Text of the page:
Freelancers are revolutionizing the global workforce—but mostly in the afternoon, since you know how we like to sleep in.
Maybe you’re reading this article because you’re considering freelancing, but the fact is—ready or not—most everyone will be freelancing in 10 years. An Edelman Intelligence study revealed that the majority of the U.S. workforce will be freelance in 2027 if we continue at this current growth rate. The current statistics are surprising, too. As of this writing, 36% of U.S. workers are freelance, with Millennials leading the charge. Turns out that 47% of the generation makes their own hours.
Those who have never freelanced may have an idealized idea of the freelancer lifestyle: waking up past noon and going to work on your couch without pants on. There is some truth to that—sometimes I work without pants on, I’ll admit it!—but this narrow-minded thinking still leaves much of the reality of freelancing in the dark.
Unfortunately, you usually learn the most important lessons the hard way. I’ve been freelancing now for over ten years, first as a proofreader, then an editor and now as a writer. And I have to say, most of my success has been built upon the blunders, missteps and flat-out failures of my early years. And as a “welcome” to the new wave of freelancers, I’ve reflected on the 7 truths about freelancing that I wish I’d known before I started.
You can also read our annual freelance report – Design without borders to gain a fresh perspective on how freelancers around the world think, feel and operate.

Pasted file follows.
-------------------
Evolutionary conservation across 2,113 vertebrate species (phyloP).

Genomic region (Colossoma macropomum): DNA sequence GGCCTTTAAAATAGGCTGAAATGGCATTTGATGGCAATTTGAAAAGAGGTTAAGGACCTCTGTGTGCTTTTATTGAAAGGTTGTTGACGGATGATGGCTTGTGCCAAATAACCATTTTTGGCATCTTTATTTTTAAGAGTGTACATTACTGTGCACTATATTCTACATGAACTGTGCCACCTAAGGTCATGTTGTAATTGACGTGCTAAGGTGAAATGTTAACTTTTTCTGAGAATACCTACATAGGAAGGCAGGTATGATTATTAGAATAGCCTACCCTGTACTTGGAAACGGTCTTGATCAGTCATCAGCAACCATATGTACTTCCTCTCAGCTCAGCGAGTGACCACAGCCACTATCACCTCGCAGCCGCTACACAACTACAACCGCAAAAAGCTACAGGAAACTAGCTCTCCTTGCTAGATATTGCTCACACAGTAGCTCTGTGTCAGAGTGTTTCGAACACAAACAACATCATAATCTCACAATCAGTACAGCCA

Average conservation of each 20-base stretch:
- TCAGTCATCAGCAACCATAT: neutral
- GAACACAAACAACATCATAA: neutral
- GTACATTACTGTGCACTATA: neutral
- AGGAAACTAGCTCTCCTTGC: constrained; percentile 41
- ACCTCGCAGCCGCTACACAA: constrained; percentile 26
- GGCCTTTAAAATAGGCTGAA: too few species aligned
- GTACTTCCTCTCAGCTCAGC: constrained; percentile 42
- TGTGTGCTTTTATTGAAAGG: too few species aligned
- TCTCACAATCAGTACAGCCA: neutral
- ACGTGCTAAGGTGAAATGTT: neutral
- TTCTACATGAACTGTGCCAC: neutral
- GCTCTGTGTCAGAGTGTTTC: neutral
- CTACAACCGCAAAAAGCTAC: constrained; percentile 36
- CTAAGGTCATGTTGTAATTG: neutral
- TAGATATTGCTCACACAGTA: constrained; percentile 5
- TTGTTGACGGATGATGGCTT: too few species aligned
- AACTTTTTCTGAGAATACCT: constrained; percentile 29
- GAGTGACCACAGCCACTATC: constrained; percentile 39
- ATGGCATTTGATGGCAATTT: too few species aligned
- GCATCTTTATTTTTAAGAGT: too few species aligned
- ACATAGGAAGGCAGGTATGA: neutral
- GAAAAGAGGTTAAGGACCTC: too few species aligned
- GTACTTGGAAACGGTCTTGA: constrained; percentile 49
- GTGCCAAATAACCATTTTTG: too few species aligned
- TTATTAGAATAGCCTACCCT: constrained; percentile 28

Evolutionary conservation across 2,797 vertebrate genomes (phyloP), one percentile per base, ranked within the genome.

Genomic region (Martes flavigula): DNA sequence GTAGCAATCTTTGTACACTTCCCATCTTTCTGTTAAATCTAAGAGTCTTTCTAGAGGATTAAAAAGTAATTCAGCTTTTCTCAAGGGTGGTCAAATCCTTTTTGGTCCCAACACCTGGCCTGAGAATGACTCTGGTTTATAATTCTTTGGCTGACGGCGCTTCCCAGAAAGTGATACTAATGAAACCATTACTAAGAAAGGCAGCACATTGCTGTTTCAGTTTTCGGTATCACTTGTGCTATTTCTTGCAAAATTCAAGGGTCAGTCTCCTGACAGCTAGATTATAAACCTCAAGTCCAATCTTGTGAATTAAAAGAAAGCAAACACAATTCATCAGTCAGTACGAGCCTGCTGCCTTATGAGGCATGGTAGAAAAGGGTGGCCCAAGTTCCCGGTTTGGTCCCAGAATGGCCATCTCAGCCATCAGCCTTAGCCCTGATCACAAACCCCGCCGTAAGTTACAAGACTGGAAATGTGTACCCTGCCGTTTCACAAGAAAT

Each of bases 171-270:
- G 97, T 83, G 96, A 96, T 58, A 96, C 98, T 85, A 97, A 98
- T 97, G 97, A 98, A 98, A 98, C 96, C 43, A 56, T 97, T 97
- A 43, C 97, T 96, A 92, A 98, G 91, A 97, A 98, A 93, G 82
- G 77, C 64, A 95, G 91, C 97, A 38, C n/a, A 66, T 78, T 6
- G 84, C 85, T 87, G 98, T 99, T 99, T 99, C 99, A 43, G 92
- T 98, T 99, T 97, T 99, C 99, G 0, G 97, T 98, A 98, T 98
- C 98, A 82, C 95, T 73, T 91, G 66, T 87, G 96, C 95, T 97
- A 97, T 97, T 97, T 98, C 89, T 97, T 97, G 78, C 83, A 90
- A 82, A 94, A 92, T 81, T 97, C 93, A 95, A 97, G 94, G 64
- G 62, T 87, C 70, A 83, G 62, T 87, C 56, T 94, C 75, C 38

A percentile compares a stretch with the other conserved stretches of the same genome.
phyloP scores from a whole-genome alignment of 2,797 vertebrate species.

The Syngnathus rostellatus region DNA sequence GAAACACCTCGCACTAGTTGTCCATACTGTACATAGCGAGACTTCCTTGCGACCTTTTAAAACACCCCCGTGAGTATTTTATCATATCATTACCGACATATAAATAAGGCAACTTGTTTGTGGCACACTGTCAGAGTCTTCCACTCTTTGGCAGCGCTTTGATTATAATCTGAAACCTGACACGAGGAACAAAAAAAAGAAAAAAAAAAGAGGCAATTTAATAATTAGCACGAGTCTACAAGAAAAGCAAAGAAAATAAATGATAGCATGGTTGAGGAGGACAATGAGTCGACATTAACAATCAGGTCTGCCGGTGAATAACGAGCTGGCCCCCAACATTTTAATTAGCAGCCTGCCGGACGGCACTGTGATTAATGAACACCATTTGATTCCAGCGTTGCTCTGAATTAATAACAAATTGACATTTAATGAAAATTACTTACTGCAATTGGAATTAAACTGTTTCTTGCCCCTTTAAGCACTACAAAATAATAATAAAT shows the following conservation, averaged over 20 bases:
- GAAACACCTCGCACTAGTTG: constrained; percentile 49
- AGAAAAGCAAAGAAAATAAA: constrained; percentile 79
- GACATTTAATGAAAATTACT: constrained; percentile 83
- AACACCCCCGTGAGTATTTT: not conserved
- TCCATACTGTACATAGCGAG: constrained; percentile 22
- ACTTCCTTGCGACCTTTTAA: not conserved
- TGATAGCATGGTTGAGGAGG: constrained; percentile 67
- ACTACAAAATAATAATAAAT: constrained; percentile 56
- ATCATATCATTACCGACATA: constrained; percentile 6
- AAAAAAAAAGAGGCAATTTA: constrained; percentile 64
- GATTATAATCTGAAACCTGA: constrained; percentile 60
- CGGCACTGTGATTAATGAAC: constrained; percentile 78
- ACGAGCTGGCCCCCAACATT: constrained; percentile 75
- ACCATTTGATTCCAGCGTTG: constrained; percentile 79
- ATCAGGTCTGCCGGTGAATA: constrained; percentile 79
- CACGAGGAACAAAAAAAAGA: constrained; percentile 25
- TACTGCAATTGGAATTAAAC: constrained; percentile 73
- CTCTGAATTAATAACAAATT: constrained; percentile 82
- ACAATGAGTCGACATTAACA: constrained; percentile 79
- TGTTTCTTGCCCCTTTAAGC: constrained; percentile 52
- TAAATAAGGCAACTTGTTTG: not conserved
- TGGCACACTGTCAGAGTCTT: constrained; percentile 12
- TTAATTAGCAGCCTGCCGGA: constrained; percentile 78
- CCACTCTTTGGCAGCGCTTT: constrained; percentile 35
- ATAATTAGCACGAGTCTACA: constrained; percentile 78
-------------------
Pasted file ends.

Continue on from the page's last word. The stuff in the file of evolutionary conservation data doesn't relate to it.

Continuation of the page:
Take these tips to heart—put them on a post-it note! Tape them to your computer screen!—so you don’t make the same freelancing mistakes I did.
1. Create not one, but two, saving funds
Traditionally, when a worker gets paid they set aside some money for spending cash and put the rest into a nest egg, which may be investments, a retirement fund or rainy day cash. That’s a smart plan, but won’t always work for freelancers who often face a unique financial concern called “Oh crap! My industry’s dryer than a bone this month!”
Freelancing is all about ebb and flow—sometimes there’s more work than you can handle, sometimes you couldn’t even pay people to hire you. Rule number one of freelancing is to work extra hard during the boon times so you have enough money for the hard times.
You always want to have enough savings to cover you for at least a month without work, just in case. Ideally, that would be in addition to any other savings you have for different purposes. The best way to achieve this is putting in extra hours when you can get them.
2. Stand up for yourself
The business world can be a hard place—with clients sometimes taking advantage of those they hire. This is especially true for freelancers because we repeatedly do business with strangers. That’s why every freelancer needs to know how to stand up for him or herself.